Sunday, September 12, 2010

September 13, 2010 - The Prodigal Student?

This is a blog primarily about school librarianship. (Really, I should put that somewhere in the title banner or somewhere prominent, so people aren't misled.) However, like most things, the other elements of my life influence what I write about.

I try hard to make just one post a week. Ideally, I try to make it on a Monday (ergo the name of the blog) but as long as I get it close to the day, I'm satisfied.

Today I had a weird converging kind of experience in which parenting, church, and teaching all came together. Today's gospel at church was about the lost sheep, the lost coin, and the prodigal son. As I was listening and giving my son the "you need to behave" look, I had an "aha".

If you are familiar with the parable of the prodigal son, you know that a man has two sons. The youngest asks for his share of his inheritance, ditches his family for an extravagant lifestyle in a different country, and ends up destitute. He decides to return home to apologize and settle for working as a field hand for his father, but his father accepts him back with open arms and holds a big celebration. The eldest son is angry with this rejoicing for his n'er-do-well sibling and refuses to join the party; his father explains that the eldest is valued but that his brother's return is worthy of honour.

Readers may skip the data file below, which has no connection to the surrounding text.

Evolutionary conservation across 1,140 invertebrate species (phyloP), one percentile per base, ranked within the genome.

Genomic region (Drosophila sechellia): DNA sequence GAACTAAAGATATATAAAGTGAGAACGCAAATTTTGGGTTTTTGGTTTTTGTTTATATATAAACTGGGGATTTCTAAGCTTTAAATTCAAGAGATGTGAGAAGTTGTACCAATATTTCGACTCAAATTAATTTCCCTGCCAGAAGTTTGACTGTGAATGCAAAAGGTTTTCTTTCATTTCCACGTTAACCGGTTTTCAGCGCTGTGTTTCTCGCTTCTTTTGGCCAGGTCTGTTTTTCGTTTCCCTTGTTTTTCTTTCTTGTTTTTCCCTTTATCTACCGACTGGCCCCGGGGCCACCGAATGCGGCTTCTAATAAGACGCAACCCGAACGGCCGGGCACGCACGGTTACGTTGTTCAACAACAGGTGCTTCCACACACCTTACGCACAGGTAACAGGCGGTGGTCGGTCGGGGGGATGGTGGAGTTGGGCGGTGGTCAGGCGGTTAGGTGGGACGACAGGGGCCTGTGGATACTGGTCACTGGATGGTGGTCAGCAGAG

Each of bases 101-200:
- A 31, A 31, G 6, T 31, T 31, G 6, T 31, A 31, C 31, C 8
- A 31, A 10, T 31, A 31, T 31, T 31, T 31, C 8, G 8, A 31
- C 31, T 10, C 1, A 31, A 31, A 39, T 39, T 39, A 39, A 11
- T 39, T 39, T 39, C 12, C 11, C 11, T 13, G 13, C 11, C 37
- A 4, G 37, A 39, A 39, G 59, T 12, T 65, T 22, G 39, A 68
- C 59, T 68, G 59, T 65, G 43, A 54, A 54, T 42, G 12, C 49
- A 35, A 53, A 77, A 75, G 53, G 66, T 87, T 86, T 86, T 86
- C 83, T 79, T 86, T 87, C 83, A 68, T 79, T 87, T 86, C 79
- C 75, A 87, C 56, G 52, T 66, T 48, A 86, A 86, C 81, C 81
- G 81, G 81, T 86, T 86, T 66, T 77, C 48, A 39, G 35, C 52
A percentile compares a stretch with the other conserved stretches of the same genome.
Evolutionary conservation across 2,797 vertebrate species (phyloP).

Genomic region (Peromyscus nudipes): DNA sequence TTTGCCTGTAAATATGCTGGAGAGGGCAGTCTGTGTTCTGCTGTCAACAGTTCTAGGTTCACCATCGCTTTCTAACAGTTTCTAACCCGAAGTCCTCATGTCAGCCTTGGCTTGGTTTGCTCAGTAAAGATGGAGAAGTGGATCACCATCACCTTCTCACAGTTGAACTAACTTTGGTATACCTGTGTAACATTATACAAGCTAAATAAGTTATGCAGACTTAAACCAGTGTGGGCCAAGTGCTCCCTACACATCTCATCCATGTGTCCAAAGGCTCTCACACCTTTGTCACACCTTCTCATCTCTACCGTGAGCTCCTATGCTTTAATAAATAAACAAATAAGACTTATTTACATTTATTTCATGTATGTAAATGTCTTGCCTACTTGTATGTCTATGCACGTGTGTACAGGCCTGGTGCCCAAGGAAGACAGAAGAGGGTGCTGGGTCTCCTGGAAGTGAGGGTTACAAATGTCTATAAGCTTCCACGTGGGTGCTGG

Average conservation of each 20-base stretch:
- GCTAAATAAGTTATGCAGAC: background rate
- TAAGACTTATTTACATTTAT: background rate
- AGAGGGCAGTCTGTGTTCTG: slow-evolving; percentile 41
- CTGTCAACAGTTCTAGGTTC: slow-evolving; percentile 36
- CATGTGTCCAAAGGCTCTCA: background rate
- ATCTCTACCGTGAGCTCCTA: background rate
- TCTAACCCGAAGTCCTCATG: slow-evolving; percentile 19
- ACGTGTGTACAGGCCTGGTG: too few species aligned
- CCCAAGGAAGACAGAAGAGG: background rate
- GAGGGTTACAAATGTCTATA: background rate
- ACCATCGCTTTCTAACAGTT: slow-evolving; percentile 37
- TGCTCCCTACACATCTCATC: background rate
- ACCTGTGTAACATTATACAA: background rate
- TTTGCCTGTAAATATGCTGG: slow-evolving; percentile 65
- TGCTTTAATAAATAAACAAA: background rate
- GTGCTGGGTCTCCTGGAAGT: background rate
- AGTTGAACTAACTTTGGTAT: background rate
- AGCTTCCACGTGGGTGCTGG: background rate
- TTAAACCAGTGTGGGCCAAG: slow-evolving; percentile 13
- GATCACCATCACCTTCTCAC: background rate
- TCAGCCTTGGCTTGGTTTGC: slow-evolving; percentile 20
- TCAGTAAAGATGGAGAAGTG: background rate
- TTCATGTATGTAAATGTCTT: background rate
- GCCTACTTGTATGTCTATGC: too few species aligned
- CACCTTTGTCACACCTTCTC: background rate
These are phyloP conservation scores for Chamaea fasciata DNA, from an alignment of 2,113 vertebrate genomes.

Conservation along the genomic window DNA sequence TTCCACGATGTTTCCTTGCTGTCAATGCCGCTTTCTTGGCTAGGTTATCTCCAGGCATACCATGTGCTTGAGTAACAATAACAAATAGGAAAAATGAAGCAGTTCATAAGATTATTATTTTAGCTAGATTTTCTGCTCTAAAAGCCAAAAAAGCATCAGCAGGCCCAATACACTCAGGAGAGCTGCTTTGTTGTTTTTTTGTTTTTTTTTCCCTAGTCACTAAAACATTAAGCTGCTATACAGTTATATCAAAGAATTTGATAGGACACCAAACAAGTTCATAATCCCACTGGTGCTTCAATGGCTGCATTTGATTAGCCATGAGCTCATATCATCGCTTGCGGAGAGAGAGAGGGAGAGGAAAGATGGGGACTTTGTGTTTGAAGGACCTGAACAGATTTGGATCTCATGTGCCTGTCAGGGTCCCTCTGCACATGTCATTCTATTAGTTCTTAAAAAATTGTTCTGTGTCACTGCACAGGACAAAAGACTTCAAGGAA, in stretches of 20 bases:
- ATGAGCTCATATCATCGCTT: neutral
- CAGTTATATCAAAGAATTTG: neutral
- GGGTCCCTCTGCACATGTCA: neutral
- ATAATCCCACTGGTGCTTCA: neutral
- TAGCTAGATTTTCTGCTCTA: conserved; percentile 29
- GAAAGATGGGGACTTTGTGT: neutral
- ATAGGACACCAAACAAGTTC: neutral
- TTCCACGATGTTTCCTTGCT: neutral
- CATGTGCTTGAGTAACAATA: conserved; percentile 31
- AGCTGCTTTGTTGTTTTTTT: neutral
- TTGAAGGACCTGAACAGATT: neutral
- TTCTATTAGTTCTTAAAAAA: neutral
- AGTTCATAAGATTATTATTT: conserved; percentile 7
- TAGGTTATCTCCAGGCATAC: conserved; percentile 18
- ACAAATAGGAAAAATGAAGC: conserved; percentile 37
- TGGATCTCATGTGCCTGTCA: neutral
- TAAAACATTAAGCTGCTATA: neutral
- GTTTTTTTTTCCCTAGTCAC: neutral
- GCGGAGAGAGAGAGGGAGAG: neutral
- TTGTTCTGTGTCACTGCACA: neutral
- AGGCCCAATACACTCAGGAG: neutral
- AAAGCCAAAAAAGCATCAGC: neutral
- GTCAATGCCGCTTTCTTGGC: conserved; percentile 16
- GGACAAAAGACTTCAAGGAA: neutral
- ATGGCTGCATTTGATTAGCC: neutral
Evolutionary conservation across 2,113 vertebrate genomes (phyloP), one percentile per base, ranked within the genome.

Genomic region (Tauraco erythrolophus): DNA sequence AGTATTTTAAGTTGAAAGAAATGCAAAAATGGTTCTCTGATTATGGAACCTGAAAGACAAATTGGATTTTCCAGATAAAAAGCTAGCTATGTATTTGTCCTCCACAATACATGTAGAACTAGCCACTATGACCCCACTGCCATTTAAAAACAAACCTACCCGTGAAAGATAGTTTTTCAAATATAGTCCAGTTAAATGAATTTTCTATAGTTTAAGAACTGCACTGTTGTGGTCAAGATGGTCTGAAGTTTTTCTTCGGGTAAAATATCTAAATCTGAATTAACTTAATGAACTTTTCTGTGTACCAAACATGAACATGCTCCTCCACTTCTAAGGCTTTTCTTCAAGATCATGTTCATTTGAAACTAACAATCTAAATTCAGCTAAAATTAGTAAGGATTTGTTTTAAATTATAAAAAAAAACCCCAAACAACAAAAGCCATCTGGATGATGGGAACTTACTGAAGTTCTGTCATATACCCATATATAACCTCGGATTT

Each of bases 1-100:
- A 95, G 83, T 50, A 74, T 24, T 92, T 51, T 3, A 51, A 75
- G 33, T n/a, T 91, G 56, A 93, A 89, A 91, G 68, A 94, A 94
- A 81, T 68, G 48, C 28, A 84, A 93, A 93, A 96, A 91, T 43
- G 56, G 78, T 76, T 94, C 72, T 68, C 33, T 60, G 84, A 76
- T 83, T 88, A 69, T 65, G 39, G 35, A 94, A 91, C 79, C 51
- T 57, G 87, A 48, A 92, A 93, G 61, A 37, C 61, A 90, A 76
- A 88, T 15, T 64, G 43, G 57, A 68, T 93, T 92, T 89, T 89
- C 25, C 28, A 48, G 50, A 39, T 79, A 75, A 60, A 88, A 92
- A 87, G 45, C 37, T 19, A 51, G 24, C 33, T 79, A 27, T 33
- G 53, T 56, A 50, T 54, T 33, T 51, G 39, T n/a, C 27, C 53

I happen to have two children of my own. As I've explained before using a car analogy, she is like a hybrid while her younger sibling is like an SUV. It takes a lot more parental energy to get him to run. We love them both a lot; the youngest needs certain tactics (intrinsic and extrinsic rewards, for instance) to help him along. Thankfully, my eldest child is not resentful. I think she knows that equality doesn't mean being treated equally.

Then I realized how this Bible reading can apply to school. If a child consistently brings home As and A+s on their report card, how do you react when in their newest report card, they get As and A+s? Now, how would your reaction be if a child who constantly brings home Ds gets a B? I'd presume you'd praise him/her greatly, make a big deal of it, congratulate him/her. Does that mean you don't appreciate the child with the usually high grades? Not at all. That's why Wayne Hulley's advice to SOS (save one student), given during his talk at the TDSB's "Believe It, Our Time is Now" rally at the ACC, makes a lot of sense and can lead to much celebration if successful. Heck, I think that's why I cheered in the library this week when M. said he found 1 of his 6 overdue books.

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